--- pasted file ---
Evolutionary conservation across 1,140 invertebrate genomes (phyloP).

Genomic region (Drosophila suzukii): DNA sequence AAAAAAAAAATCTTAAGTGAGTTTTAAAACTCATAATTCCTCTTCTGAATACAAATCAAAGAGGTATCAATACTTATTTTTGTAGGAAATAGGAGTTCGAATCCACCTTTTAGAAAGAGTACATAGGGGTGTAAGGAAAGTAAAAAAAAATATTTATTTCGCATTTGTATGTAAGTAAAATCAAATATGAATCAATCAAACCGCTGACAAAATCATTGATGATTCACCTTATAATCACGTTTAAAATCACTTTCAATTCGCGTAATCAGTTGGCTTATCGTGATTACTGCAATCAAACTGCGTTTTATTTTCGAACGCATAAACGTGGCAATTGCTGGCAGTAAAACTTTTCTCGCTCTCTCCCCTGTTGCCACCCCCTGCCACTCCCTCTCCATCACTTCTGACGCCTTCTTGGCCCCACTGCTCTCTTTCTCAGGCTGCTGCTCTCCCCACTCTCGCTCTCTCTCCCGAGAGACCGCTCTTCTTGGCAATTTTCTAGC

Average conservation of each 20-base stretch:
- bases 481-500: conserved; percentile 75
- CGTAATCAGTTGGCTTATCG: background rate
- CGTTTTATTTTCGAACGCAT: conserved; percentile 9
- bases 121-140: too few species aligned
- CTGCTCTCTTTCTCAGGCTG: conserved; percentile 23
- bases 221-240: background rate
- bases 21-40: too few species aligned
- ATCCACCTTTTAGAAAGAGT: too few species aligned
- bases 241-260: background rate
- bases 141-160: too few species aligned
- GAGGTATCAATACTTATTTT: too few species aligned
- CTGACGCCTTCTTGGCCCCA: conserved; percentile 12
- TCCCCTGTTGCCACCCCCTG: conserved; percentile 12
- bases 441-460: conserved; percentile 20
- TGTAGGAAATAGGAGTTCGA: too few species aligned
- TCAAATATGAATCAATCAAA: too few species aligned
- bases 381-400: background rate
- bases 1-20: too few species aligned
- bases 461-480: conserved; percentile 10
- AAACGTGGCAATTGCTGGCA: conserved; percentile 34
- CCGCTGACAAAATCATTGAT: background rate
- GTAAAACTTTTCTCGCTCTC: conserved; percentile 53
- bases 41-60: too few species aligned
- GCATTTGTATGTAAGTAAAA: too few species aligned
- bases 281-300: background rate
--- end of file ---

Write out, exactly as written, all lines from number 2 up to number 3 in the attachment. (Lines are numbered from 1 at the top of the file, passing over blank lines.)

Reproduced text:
Genomic region (Drosophila suzukii): DNA sequence AAAAAAAAAATCTTAAGTGAGTTTTAAAACTCATAATTCCTCTTCTGAATACAAATCAAAGAGGTATCAATACTTATTTTTGTAGGAAATAGGAGTTCGAATCCACCTTTTAGAAAGAGTACATAGGGGTGTAAGGAAAGTAAAAAAAAATATTTATTTCGCATTTGTATGTAAGTAAAATCAAATATGAATCAATCAAACCGCTGACAAAATCATTGATGATTCACCTTATAATCACGTTTAAAATCACTTTCAATTCGCGTAATCAGTTGGCTTATCGTGATTACTGCAATCAAACTGCGTTTTATTTTCGAACGCATAAACGTGGCAATTGCTGGCAGTAAAACTTTTCTCGCTCTCTCCCCTGTTGCCACCCCCTGCCACTCCCTCTCCATCACTTCTGACGCCTTCTTGGCCCCACTGCTCTCTTTCTCAGGCTGCTGCTCTCCCCACTCTCGCTCTCTCTCCCGAGAGACCGCTCTTCTTGGCAATTTTCTAGC

Average conservation of each 20-base stretch: